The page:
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SGregory of Nazianzus’s Oration 31 on the Holy Spirit

  • Pablo Argárate
Part of the Pathways for Ecumenical and Interreligious Dialogue book series (PEID)

Abstract

With the exception of some brilliant Johannine and Pauline passages, the rest of the New Testament provides only an incipient pneumatological reflection. While the Apostolic Fathers did not further this discussion much, it is only by the end of the second century that two authors seriously discuss the role of the Spirit in salvation. In his anti-Gnostic polemics, Bishop Irenaeus reflects on the Spirit in the oikonomia. Not much later in North Africa, Tertullian produces some significant insights as well. Nevertheless, as in many other areas of the theological discipline, it will be Origen who will begin a systematic reflection on the Holy Spirit,1 based on scriptural data and with several open questions. However, this pneumatological discussion is clearly secondary in relation to the Christological issue. In the highly conflicted following century, neither Arius nor Nicaea place great emphasis on the person of the Holy Spirit, being exclusively focused on the status of Christ. Nevertheless, this does not mean that the Spirit was totally ignored. He plays indeed a role in the system of Marcellus of Ancyra, which will provoke sharp opposition by Eusebius of Caesarea, who claims that the Spirit is a creature of the Son.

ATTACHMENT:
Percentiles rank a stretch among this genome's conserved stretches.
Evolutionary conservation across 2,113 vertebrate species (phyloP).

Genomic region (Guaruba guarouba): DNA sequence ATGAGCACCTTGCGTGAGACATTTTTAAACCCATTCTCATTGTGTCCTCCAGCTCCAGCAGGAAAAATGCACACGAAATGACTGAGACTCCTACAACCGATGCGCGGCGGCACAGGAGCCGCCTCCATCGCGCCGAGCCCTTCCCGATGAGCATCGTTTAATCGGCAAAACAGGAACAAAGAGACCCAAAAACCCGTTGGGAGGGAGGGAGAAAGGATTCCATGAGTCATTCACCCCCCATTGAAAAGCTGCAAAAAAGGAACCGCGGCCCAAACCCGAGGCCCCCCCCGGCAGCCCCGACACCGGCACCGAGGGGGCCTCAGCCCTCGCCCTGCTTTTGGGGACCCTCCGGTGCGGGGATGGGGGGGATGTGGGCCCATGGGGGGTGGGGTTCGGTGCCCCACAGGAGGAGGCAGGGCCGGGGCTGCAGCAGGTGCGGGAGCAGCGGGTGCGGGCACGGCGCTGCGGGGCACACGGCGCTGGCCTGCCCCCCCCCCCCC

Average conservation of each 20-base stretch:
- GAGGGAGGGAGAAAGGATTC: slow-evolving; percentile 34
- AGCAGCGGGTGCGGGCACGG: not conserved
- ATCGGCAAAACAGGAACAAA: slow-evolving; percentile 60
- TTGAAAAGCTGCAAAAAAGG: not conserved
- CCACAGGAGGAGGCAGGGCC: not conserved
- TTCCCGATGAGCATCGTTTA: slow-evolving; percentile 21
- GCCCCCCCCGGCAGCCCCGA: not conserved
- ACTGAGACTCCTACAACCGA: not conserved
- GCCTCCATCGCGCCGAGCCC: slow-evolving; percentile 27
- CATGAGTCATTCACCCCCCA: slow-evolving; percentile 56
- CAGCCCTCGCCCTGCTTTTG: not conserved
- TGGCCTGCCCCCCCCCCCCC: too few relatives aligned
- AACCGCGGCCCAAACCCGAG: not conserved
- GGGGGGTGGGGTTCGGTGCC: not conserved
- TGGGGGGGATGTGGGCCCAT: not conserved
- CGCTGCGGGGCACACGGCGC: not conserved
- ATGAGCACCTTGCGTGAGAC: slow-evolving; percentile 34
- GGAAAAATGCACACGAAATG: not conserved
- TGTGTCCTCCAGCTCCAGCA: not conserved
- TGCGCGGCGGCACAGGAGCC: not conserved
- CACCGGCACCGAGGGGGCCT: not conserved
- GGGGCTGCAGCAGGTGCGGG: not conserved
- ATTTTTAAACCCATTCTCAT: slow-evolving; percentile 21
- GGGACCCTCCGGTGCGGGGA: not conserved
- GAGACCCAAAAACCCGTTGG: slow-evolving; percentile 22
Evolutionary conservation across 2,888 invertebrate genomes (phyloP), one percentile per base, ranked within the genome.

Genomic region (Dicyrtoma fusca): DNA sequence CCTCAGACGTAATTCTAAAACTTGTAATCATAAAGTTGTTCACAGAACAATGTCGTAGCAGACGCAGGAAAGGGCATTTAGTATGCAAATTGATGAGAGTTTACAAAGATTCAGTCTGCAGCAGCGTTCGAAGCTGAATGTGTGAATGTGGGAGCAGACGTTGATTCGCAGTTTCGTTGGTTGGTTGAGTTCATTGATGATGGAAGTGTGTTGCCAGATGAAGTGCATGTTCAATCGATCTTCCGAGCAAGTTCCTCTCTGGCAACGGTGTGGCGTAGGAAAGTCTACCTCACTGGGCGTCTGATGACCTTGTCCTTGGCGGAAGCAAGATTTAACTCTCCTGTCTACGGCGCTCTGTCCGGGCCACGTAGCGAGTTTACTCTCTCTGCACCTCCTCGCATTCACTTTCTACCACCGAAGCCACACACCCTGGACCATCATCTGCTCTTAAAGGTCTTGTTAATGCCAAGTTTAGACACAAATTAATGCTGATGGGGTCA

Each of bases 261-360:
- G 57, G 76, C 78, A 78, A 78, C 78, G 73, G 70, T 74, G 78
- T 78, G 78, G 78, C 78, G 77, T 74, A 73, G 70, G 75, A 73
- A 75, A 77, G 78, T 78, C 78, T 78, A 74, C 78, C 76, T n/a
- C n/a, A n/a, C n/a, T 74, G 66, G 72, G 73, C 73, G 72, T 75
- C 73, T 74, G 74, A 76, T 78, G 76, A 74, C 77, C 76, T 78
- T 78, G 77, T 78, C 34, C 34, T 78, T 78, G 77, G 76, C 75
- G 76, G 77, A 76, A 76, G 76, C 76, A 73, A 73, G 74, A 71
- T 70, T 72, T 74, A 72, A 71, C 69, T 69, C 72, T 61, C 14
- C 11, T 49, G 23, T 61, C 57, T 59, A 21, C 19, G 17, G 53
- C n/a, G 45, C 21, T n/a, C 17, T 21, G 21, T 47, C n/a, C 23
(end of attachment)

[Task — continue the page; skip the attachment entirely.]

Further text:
Keywords

Biblical Text Greek Text Divine Person Scriptural Data Ninth International Confer 
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Notes

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© Pablo Argárate 2016

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  • Pablo Argárate

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